Sign Up

Why sign in to the Community?

  • Submit a question
  • Check your notifications
or and start working on your taxes
Announcements
Ask the Experts about self-employment >> Event happening NOW!
cancel
Showing results for 
Search instead for 
Did you mean: 
user2010
New Member

What content should be in a Doctor's prescription for something that is deductible?

(1) There are a number of expenses recognized as deductible when prescribed by a Doctor. What should be the content of a written prescription, signed by a Doctor, for these expenses?

(2) An elderly taxpayer has a need for in-home nurse or assistant, just to stand up and use a walker to get from room to room, to use the rest room, to get dressed, etc.. (This nurse or assistant is not a maid who does routine housekeeping.)  What content should be stated in a Doctor's note for these expenses to be deductible?

1 Best answer

Accepted Solutions
FaithY
New Member

What content should be in a Doctor's prescription for something that is deductible?

(1) The prescription from the doctor is not enough documentation for a prescription to be tax deductible. The prescription needs to be filled and paid for by the taxpayer. Any portion of the prescription that is reimbursed, is not deductible. 

Click here to view more information from IRS about medical deduction reimbursements. Scroll and click on the link that says "How Do You Treat Reimbursements" 

  

(2) If a taxpayer has an in home nurse, a doctor's note alone is not enough to document deductible nursing expenses for a tax deduction, but it can be used in addition to documentation that shows the nursing services were paid for by the taxpayer. If the taxpayer is reimbursed, the reimbursed portion is not tax deductible. If the taxpayer wants a doctor's note in their tax file along with the documentation for paid services, the note might say something as simple as the nursing services are a medical necessity. Remember though, if asked by IRS, the taxpayer will need to provide documentation that shows he or she paid for the nursing services, and that he or she didn't receive any insurance reimbursement for the nursing services.

 

According to Internal Revenue Service (IRS):

 

Nursing Services

You can include in medical expenses wages and other amounts you pay for nursing services. The services need not be performed by a nurse as long as the services are of a kind generally performed by a nurse. This includes services connected with caring for the patient's condition, such as giving medication or changing dressings, as well as bathing and grooming the patient. These services can be provided in your home or another care facility.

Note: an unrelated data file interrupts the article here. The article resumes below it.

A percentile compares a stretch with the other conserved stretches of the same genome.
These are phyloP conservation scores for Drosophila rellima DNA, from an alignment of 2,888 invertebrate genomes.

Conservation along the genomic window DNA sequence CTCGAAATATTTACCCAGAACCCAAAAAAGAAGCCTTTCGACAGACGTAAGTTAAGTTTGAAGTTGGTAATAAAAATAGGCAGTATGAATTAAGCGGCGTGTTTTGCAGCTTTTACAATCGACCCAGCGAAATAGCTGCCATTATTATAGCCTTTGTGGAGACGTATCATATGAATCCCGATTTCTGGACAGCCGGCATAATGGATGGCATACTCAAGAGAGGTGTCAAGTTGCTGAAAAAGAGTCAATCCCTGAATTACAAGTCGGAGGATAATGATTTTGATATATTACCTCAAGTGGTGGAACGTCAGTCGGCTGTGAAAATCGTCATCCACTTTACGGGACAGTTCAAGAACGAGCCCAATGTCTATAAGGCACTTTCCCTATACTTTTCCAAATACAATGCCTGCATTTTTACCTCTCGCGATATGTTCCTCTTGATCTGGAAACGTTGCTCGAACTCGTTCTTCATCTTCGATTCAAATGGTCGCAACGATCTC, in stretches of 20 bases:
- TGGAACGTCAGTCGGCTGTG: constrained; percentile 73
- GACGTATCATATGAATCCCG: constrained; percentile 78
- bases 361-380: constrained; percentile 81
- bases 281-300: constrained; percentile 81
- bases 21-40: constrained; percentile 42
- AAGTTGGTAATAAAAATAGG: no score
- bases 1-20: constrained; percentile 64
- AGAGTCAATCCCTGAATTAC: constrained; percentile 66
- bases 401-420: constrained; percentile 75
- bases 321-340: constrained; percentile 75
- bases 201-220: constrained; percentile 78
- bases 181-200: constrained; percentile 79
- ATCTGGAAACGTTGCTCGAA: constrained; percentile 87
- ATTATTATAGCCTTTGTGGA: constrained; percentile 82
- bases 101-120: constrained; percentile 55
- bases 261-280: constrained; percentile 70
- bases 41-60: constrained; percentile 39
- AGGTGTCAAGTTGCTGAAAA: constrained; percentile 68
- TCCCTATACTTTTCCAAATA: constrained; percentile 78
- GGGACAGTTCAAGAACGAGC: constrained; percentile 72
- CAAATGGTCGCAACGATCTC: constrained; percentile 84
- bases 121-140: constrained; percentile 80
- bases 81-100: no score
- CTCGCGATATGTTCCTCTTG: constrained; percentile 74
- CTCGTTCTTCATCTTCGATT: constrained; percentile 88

Generally, only the amount spent for nursing services is a medical expense. If the attendant also provides personal and household services, amounts paid to the attendant must be divided between the time spent performing household and personal services and the time spent for nursing services. For example, because of your medical condition you pay a visiting nurse $300 per week for medical and household services. She spends 10% of her time doing household services such as washing dishes and laundry. You can include only $270 per week as medical expenses. The $30 (10% × $300) allocated to household services can't be included. However, certain maintenance or personal care services provided for qualified long-term care can be included in medical expenses. See Maintenance and personal care services under Long-Term Care, earlier. Additionally, certain expenses for household services or for the care of a qualifying individual incurred to allow you to work may qualify for the child and dependent care credit. See Pub. 503.

You can also include in medical expenses part of the amount you pay for that attendant's meals. Divide the food expense among the household members to find the cost of the attendant's food. Then divide that cost in the same manner as in the preceding paragraph. If you had to pay additional amounts for household upkeep because of the attendant, you can include the extra amounts with your medical expenses. This includes extra rent or utilities you pay because you moved to a larger apartment to provide space for the attendant.

Employment taxes.